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December 22, 2014
 
 
 
 
 

Local Bibliographic Data task Group

To:                   Randal Brandt (UCB, lead), Michael Colby (UCD), Lai-Ying Hsiung (UCSC), Adolfo Tarango (UCSD, Shared Cataloging Program), John Riemer (UCLA, Implementation Team Liaison) Margery Tibbetts (CDL, consultant)
From:               UC-OCLC Implementation Team
Subject:           Request for Assistance (Charge), Local Bibliographic Data
Date:                May 23, 2007


As you know, the University Librarians have given us the go-ahead to explore the feasibility of using the WorldCat Local service as the basis for a Next Generation Melvyl and to work toward the creation of a pilot for evaluation system-wide. They have appointed an Executive and an Implementation Team charged with coordinating the effort and asked us to proceed without delay.  While the Implementation Team is sufficiently resourced to guide the process, it is clear that we will need additional expertise to analyze, plan, implement, and evaluate the complex bibliographic and technical issues and workflows involved in the creation of this pilot. Moreover, given the tight schedule and UC’s wish to embrace the concept of rapid development, we need to develop an organizational structure that is capable of working in parallel and providing the above teams with rapid analysis and feedback in an iterative manner. In keeping with these objectives, we have broken the project into discrete tasks and assigned each to a small group of individuals for rapid study and response.

As recognized experts in the field, you have been selected to act as UC’s expert team on representing UC local bibliographic data in OCLC.  Randal Brandt will be the lead and John Riemer will be your Implementation Team liaison to facilitate communication and filter questions that may have to be answered by OCLC. Your team may call on others for help, as needed, provided that the above caveats about rapid turnaround time and flexibility are kept in mind.  We also need to ask all groups to remain as flexible as possible since priorities will shift as details of the UC-OCLC collaboration emerge.  The details of the tasks and the charges may change, and new tasks may arise that need to be addressed.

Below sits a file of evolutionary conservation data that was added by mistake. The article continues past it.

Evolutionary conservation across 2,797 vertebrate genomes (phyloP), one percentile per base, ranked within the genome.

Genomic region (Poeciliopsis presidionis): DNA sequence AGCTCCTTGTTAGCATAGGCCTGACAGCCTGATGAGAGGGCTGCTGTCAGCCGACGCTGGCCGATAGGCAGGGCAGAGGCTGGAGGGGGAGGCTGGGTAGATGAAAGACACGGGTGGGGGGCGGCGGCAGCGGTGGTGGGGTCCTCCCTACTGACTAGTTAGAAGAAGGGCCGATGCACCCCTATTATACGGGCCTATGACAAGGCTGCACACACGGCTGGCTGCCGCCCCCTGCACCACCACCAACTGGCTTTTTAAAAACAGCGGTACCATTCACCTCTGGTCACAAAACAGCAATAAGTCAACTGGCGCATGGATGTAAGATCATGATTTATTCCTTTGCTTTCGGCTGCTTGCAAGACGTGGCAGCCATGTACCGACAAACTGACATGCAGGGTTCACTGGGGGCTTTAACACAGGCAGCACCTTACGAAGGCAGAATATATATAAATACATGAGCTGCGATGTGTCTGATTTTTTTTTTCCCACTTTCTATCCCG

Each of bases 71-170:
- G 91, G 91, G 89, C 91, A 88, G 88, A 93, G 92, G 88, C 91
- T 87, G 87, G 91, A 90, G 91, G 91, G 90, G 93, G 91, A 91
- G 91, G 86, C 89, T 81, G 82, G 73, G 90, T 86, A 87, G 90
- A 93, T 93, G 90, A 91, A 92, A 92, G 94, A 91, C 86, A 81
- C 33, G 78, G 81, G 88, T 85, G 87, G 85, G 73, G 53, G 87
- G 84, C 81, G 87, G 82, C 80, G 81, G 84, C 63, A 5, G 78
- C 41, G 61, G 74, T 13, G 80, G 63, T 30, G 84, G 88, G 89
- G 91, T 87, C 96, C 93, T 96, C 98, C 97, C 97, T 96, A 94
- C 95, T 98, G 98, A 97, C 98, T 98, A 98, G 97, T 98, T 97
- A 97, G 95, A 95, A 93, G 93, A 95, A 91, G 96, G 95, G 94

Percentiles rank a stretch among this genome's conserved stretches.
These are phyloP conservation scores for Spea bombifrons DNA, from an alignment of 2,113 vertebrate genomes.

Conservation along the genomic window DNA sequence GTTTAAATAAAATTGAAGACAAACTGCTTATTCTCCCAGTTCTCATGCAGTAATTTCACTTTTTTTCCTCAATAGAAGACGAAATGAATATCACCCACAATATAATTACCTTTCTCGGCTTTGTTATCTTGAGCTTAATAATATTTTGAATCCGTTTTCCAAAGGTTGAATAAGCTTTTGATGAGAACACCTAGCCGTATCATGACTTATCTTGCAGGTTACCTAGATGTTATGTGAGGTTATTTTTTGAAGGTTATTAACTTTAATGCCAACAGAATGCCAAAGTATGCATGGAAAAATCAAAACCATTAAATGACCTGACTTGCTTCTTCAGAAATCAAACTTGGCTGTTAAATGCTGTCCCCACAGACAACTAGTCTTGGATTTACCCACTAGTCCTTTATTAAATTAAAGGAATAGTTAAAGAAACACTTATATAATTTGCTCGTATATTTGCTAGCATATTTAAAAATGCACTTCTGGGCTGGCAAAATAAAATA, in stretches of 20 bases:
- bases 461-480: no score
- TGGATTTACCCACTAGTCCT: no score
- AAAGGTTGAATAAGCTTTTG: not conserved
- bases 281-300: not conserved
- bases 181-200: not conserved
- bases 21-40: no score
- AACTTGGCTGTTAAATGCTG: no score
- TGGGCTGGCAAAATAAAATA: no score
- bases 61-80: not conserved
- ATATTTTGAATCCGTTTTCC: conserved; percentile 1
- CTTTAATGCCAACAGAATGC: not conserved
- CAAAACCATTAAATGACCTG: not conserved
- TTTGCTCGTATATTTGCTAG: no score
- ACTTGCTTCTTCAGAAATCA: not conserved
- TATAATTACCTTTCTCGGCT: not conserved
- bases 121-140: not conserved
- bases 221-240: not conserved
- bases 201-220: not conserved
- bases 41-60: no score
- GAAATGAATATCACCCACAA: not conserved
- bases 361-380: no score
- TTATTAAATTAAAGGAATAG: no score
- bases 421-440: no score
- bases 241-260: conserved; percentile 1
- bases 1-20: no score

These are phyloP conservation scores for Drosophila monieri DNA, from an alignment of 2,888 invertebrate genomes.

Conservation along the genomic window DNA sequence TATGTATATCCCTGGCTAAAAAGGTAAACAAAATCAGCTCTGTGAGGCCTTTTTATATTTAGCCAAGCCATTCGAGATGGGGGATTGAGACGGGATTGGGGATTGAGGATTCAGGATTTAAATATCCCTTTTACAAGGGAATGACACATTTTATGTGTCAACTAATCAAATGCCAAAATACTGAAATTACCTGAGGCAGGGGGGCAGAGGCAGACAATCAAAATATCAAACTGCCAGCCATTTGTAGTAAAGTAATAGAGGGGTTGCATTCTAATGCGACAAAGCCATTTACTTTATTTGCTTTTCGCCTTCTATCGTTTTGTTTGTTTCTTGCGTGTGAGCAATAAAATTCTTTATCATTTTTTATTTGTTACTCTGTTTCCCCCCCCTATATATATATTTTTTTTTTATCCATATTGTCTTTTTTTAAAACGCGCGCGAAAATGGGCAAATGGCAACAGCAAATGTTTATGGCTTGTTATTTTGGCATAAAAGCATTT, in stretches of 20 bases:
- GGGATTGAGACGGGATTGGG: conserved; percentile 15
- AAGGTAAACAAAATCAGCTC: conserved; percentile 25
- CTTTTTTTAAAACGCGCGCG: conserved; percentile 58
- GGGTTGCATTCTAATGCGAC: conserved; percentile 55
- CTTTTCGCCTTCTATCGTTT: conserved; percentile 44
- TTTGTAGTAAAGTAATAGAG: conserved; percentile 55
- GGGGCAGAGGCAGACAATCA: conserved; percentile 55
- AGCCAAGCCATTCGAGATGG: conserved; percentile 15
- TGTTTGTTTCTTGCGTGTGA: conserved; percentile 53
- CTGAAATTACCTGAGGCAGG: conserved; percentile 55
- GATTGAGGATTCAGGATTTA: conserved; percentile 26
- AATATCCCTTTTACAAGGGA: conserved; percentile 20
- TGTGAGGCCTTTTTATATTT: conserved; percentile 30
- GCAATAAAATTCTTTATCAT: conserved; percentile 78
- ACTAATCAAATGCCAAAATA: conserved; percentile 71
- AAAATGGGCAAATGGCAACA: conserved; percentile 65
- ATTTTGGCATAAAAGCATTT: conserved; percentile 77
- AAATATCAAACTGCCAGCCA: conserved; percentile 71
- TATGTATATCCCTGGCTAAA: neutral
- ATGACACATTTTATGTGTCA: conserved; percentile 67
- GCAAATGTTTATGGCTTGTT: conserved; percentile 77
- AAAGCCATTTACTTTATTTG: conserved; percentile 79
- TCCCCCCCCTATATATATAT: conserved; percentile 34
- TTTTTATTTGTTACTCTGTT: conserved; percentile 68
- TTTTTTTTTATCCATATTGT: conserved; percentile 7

For this team, the project tasks we’ve identified so far are listed below, in priority order, with target completion dates.

Charge: Identify what important fields and subfields exist in local bibliographic records that do not appear in corresponding WorldCat records, e.g. local added entries, local subject headings, local notes, local URLs, donor information, table of contents, etc.)

For pilot:  Make initial plans for the full range local URLs, as documented in the in the CDL Link Resolver Statement (http://www.cdlib.org/inside/projects/linkres/linkresolverstatement.pdf).  Then prioritize the various other categories of local bibliographic data.  When information is available from OCLC on which places the data could reside and be successfully accessed by WorldCat Local, which data should we attempt to move or copy, and where should it go?   Choices may include incorporating data in the WorldCat master record, local holdings or item records, OCLC MARC Holdings records, or as a last resort OCLC Institutional Records.  Depending on the time available, make plans to accommodate either a sample of the local data in a given category, or all of it.
During pilot: Evaluate retrievability and usefulness of the data.  Make plans for accommodating the remainder of the priority local bibliographic data. Recommend changes in cataloging policy and practice that would facilitate easier and more widespread use of bibliographic data in the future.  Given the decision to use OpenURLs whenever possible, be sure that the pilot plans deal effectively with OpenURLs.  Consider also what it would take to convert some or all existing PIDs to OpenURLs in WorldCat during data reclamation that may follow the pilot.  (Outside the scope of this workgroup is considering proposed chanes to our local URL linking practice.)

Target Completion Dates: Developing prioritized list: July 9.  Recommending where to place data; how much to move/copy; and providing a plan to get it there: August 1.   Evaluating results in pilot; strategizing for movement of remainder of priority data; presenting recommendations on cataloging practice: early 2008.

 

Last updated: December 14, 2012
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